Five new books for ecosocialists


Climate and Capitalism editor Ian Angus looks at five new books of interest to ecosocialists.

Vanishing Fish: Shifting Baselines & the Future of Global Fisheries

By Daniel Pauly
Greystone Books, 2019

Award-winning biologist Daniel Pauly examines the parlous state of today’s global fisheries. Starting with the rapid expansion that followed World War II, he traces the arc of the fishing industry’s ensuing demise, offering insights into how and why it has failed. His practical recommendations for a way forward incorporate a vision of a vibrant future where small-scale fisheries can supply most of the world’s fish.

Between Earth and Empire: From the Necrocene to the Beloved Community

By John P Clark
PM Press, 2019

Anarchist philosopher John Clark criticises both right and left approaches to the global crisis. He argues that a large-scale social and ecological regeneration must be rooted in communities of liberation and solidarity, fostering personal and group transformation so that a culture of awakening and care can emerge.

Make Rojava Green Again: Building an Ecological Society

By the Internationalist Commune of Rojava
Dog Section Press, 2018

In this publication, Kurdish freedom fighters offer their views on how to build an ecological society. It argues: “The connections between the market economy, exploitation, destruction of nature, war and migration show what the result is when centralist and hierarchical systems try to subjugate nature. A solution that ignores these relationships, a solution within the existing system, is not possible.”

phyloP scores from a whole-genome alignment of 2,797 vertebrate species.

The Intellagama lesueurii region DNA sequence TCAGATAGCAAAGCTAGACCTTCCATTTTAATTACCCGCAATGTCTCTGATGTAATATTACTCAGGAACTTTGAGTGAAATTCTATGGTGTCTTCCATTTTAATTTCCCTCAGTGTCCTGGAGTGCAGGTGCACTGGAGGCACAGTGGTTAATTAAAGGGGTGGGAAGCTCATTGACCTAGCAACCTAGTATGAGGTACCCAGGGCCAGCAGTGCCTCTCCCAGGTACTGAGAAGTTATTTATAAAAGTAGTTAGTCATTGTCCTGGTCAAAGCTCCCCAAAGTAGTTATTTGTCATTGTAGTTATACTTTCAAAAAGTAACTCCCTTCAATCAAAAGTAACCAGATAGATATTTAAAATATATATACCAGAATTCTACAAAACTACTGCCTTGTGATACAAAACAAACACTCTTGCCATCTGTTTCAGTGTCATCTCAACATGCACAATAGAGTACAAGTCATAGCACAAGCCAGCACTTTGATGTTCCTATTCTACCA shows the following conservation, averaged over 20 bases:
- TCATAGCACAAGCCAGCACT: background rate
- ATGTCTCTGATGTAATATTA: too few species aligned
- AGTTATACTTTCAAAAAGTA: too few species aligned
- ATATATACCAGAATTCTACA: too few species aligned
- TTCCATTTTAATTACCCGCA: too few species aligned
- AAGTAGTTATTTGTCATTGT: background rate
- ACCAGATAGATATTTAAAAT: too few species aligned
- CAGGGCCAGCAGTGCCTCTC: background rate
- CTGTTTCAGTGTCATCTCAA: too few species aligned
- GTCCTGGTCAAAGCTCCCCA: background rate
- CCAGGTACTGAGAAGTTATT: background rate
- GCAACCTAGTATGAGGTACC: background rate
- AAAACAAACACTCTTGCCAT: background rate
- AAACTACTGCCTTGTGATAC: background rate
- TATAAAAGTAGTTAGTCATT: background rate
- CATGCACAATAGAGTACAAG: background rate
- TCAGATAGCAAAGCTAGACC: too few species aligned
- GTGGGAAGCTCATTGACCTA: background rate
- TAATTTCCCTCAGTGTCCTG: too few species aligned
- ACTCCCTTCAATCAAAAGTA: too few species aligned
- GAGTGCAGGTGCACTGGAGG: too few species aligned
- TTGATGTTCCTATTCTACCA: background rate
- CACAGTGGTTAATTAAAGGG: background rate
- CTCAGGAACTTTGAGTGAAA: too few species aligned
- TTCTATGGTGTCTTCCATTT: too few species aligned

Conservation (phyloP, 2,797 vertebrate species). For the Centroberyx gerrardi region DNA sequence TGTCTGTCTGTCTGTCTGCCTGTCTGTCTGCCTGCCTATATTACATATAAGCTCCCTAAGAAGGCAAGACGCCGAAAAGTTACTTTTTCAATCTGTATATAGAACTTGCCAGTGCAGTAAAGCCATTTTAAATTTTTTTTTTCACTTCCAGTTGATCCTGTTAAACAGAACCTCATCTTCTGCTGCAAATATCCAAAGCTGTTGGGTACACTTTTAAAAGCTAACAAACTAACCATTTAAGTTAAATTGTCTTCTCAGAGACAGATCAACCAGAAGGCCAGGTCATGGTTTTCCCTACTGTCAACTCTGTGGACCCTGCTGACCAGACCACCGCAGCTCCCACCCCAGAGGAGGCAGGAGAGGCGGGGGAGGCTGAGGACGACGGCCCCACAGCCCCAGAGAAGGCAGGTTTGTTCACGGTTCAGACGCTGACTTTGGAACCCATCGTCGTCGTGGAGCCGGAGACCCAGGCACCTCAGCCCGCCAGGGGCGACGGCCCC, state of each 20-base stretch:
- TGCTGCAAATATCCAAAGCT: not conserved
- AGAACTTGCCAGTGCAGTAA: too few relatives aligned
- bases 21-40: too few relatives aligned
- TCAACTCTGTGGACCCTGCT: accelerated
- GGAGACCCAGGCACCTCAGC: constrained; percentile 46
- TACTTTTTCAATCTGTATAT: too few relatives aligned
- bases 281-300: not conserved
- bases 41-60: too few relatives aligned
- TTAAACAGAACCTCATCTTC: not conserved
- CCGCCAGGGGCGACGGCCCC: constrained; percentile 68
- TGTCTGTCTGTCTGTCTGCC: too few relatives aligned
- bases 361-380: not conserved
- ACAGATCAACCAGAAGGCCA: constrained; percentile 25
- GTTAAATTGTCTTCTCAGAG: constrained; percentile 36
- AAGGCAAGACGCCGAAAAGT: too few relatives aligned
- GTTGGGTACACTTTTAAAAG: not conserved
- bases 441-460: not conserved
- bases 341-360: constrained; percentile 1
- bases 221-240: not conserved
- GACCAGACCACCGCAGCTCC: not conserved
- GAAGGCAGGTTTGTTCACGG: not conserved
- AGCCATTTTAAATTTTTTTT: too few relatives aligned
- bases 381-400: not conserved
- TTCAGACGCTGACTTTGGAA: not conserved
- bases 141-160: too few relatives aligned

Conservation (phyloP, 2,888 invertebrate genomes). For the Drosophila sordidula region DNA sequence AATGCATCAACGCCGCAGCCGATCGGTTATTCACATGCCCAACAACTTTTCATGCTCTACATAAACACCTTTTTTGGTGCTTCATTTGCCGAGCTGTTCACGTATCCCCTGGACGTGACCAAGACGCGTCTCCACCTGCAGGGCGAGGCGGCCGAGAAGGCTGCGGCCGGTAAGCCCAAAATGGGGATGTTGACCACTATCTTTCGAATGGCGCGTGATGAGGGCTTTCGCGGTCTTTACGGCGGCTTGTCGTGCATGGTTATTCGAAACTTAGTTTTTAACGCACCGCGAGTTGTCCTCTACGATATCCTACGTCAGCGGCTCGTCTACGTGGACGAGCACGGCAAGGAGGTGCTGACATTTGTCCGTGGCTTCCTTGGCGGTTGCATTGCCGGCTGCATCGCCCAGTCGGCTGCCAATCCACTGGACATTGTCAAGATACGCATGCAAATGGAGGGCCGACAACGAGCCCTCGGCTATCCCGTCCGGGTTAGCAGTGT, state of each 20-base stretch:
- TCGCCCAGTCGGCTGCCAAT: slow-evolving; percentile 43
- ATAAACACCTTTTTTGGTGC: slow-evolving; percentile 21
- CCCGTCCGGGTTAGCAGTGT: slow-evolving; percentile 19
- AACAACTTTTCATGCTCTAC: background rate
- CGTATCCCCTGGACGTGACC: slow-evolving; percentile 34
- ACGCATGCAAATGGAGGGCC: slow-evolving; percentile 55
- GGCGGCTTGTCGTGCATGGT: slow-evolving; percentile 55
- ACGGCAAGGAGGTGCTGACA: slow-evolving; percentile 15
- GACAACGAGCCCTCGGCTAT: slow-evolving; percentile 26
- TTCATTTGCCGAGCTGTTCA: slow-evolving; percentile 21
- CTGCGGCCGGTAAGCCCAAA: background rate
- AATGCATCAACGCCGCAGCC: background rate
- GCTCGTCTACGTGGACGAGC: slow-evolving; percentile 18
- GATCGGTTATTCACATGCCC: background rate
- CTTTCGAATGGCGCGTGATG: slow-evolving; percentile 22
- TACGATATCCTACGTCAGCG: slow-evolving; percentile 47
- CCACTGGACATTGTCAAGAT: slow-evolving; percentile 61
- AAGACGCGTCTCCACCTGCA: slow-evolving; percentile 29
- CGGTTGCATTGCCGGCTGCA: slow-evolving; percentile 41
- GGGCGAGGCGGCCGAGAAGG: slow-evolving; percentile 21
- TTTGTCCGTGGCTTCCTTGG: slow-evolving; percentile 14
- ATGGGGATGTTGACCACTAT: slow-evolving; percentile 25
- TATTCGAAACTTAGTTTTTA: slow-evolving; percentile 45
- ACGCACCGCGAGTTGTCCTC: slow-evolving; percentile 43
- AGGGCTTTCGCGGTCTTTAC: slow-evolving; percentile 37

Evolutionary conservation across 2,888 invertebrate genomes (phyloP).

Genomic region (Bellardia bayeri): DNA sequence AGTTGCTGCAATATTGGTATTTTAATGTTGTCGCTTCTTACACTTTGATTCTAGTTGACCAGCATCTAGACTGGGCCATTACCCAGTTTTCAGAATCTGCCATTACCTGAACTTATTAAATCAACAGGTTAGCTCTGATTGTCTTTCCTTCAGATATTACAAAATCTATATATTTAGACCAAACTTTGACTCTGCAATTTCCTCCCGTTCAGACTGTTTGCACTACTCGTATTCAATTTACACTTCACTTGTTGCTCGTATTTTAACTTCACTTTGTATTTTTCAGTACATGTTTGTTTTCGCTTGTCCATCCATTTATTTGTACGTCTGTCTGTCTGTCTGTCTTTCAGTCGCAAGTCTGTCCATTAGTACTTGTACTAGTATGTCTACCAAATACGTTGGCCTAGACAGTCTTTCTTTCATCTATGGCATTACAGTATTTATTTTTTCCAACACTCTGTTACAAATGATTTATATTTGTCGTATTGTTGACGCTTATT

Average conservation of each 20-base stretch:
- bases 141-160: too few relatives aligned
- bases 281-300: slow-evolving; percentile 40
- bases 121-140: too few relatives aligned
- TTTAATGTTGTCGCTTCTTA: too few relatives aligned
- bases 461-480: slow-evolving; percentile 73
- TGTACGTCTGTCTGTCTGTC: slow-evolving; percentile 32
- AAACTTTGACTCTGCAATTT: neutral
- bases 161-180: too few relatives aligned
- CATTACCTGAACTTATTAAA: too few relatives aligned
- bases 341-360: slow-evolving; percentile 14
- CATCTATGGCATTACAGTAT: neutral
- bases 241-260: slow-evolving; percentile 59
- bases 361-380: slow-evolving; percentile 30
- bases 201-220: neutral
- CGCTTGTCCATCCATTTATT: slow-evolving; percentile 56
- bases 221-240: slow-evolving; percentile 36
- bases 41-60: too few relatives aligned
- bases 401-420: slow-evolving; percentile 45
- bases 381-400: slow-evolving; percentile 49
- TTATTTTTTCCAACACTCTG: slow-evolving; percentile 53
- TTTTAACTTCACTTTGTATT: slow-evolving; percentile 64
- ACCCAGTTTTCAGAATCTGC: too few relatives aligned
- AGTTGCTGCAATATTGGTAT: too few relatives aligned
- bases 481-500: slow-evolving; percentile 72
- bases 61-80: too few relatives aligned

One Planet, One Health

By Merrilyn Walton, Editor
Sydney University Press, 2019

A multidisciplinary reflection on the state of our planet, human and animal health, as well as the critical effects of climate change on the environment and livelihoods of people. Going beyond the narrow disciplinary lens and an exclusive focus on human health, a planetary health approach puts the ecosystem at the centre.

Carbon Markets in Climate-changing Capitalism

Cambridge University Press, 2019

Carbon trading schemes were supposed to slash emissions, but every one has failed. Bryant discusses what went wrong with the marketisation of climate change, and points towards more targeted and democratic policies to combat climate change.

[Inclusion on this list does not imply endorsement of a book or any of its content.]